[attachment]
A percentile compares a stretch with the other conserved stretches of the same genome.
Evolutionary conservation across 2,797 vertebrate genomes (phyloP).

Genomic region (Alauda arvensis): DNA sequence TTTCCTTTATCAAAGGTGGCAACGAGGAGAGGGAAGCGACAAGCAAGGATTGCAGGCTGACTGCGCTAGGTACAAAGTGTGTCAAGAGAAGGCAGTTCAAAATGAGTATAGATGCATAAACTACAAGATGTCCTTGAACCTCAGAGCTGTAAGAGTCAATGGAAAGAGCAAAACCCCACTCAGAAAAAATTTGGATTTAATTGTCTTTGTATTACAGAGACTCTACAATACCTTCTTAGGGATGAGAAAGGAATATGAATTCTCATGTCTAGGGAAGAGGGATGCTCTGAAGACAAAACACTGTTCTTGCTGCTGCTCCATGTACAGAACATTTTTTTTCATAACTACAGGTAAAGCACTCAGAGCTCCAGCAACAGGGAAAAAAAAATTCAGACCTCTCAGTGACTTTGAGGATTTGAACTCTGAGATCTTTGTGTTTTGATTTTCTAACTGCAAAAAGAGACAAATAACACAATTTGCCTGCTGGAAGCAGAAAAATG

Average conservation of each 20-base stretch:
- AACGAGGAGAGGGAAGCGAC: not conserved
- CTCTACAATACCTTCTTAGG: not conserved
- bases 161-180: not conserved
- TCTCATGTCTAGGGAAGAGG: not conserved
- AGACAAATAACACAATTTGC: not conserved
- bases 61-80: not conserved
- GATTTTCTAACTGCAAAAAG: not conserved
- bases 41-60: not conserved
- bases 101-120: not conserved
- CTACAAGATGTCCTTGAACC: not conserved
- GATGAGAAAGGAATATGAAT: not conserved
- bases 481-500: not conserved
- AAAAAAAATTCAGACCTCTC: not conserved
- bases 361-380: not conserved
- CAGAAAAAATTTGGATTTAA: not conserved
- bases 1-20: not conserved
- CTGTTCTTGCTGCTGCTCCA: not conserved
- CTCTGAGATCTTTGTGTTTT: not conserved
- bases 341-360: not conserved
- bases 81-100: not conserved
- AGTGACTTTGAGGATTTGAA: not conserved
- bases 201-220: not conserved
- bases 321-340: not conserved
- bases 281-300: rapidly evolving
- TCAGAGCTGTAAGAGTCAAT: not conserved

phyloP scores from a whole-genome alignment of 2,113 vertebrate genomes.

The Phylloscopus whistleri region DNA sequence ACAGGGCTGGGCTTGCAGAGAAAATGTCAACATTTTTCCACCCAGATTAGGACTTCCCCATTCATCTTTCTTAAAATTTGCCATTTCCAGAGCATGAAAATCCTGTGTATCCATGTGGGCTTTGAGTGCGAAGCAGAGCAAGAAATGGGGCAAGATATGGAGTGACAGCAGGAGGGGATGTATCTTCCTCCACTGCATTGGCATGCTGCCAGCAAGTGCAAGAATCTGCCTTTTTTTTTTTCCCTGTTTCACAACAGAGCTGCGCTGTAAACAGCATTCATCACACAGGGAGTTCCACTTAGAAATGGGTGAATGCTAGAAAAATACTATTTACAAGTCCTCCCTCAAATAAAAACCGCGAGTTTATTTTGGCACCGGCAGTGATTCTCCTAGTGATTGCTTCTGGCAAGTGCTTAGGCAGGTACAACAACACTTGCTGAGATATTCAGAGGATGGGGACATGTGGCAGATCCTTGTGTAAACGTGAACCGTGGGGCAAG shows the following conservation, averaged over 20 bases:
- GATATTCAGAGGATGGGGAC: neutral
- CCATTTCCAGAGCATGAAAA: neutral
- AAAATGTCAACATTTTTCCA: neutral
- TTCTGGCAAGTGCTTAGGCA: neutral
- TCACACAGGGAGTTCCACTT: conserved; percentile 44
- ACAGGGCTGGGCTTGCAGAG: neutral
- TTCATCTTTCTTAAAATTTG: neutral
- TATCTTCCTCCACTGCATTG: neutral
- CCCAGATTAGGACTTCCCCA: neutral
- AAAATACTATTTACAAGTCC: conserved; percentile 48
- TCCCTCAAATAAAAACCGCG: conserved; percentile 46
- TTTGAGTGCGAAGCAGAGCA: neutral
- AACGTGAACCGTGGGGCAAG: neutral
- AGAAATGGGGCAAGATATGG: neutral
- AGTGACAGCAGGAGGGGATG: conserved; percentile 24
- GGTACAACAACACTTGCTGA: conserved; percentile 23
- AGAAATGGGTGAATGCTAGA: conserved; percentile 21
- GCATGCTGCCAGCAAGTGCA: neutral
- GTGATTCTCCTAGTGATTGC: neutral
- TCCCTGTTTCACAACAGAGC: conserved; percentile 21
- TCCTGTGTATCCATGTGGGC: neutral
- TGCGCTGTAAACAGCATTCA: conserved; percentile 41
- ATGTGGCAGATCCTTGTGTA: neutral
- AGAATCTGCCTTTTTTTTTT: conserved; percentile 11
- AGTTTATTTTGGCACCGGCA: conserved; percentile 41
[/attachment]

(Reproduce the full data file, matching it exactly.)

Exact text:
A percentile compares a stretch with the other conserved stretches of the same genome.
Evolutionary conservation across 2,797 vertebrate genomes (phyloP).

Genomic region (Alauda arvensis): DNA sequence TTTCCTTTATCAAAGGTGGCAACGAGGAGAGGGAAGCGACAAGCAAGGATTGCAGGCTGACTGCGCTAGGTACAAAGTGTGTCAAGAGAAGGCAGTTCAAAATGAGTATAGATGCATAAACTACAAGATGTCCTTGAACCTCAGAGCTGTAAGAGTCAATGGAAAGAGCAAAACCCCACTCAGAAAAAATTTGGATTTAATTGTCTTTGTATTACAGAGACTCTACAATACCTTCTTAGGGATGAGAAAGGAATATGAATTCTCATGTCTAGGGAAGAGGGATGCTCTGAAGACAAAACACTGTTCTTGCTGCTGCTCCATGTACAGAACATTTTTTTTCATAACTACAGGTAAAGCACTCAGAGCTCCAGCAACAGGGAAAAAAAAATTCAGACCTCTCAGTGACTTTGAGGATTTGAACTCTGAGATCTTTGTGTTTTGATTTTCTAACTGCAAAAAGAGACAAATAACACAATTTGCCTGCTGGAAGCAGAAAAATG

Average conservation of each 20-base stretch:
- AACGAGGAGAGGGAAGCGAC: not conserved
- CTCTACAATACCTTCTTAGG: not conserved
- bases 161-180: not conserved
- TCTCATGTCTAGGGAAGAGG: not conserved
- AGACAAATAACACAATTTGC: not conserved
- bases 61-80: not conserved
- GATTTTCTAACTGCAAAAAG: not conserved
- bases 41-60: not conserved
- bases 101-120: not conserved
- CTACAAGATGTCCTTGAACC: not conserved
- GATGAGAAAGGAATATGAAT: not conserved
- bases 481-500: not conserved
- AAAAAAAATTCAGACCTCTC: not conserved
- bases 361-380: not conserved
- CAGAAAAAATTTGGATTTAA: not conserved
- bases 1-20: not conserved
- CTGTTCTTGCTGCTGCTCCA: not conserved
- CTCTGAGATCTTTGTGTTTT: not conserved
- bases 341-360: not conserved
- bases 81-100: not conserved
- AGTGACTTTGAGGATTTGAA: not conserved
- bases 201-220: not conserved
- bases 321-340: not conserved
- bases 281-300: rapidly evolving
- TCAGAGCTGTAAGAGTCAAT: not conserved

phyloP scores from a whole-genome alignment of 2,113 vertebrate genomes.

The Phylloscopus whistleri region DNA sequence ACAGGGCTGGGCTTGCAGAGAAAATGTCAACATTTTTCCACCCAGATTAGGACTTCCCCATTCATCTTTCTTAAAATTTGCCATTTCCAGAGCATGAAAATCCTGTGTATCCATGTGGGCTTTGAGTGCGAAGCAGAGCAAGAAATGGGGCAAGATATGGAGTGACAGCAGGAGGGGATGTATCTTCCTCCACTGCATTGGCATGCTGCCAGCAAGTGCAAGAATCTGCCTTTTTTTTTTTCCCTGTTTCACAACAGAGCTGCGCTGTAAACAGCATTCATCACACAGGGAGTTCCACTTAGAAATGGGTGAATGCTAGAAAAATACTATTTACAAGTCCTCCCTCAAATAAAAACCGCGAGTTTATTTTGGCACCGGCAGTGATTCTCCTAGTGATTGCTTCTGGCAAGTGCTTAGGCAGGTACAACAACACTTGCTGAGATATTCAGAGGATGGGGACATGTGGCAGATCCTTGTGTAAACGTGAACCGTGGGGCAAG shows the following conservation, averaged over 20 bases:
- GATATTCAGAGGATGGGGAC: neutral
- CCATTTCCAGAGCATGAAAA: neutral
- AAAATGTCAACATTTTTCCA: neutral
- TTCTGGCAAGTGCTTAGGCA: neutral
- TCACACAGGGAGTTCCACTT: conserved; percentile 44
- ACAGGGCTGGGCTTGCAGAG: neutral
- TTCATCTTTCTTAAAATTTG: neutral
- TATCTTCCTCCACTGCATTG: neutral
- CCCAGATTAGGACTTCCCCA: neutral
- AAAATACTATTTACAAGTCC: conserved; percentile 48
- TCCCTCAAATAAAAACCGCG: conserved; percentile 46
- TTTGAGTGCGAAGCAGAGCA: neutral
- AACGTGAACCGTGGGGCAAG: neutral
- AGAAATGGGGCAAGATATGG: neutral
- AGTGACAGCAGGAGGGGATG: conserved; percentile 24
- GGTACAACAACACTTGCTGA: conserved; percentile 23
- AGAAATGGGTGAATGCTAGA: conserved; percentile 21
- GCATGCTGCCAGCAAGTGCA: neutral
- GTGATTCTCCTAGTGATTGC: neutral
- TCCCTGTTTCACAACAGAGC: conserved; percentile 21
- TCCTGTGTATCCATGTGGGC: neutral
- TGCGCTGTAAACAGCATTCA: conserved; percentile 41
- ATGTGGCAGATCCTTGTGTA: neutral
- AGAATCTGCCTTTTTTTTTT: conserved; percentile 11
- AGTTTATTTTGGCACCGGCA: conserved; percentile 41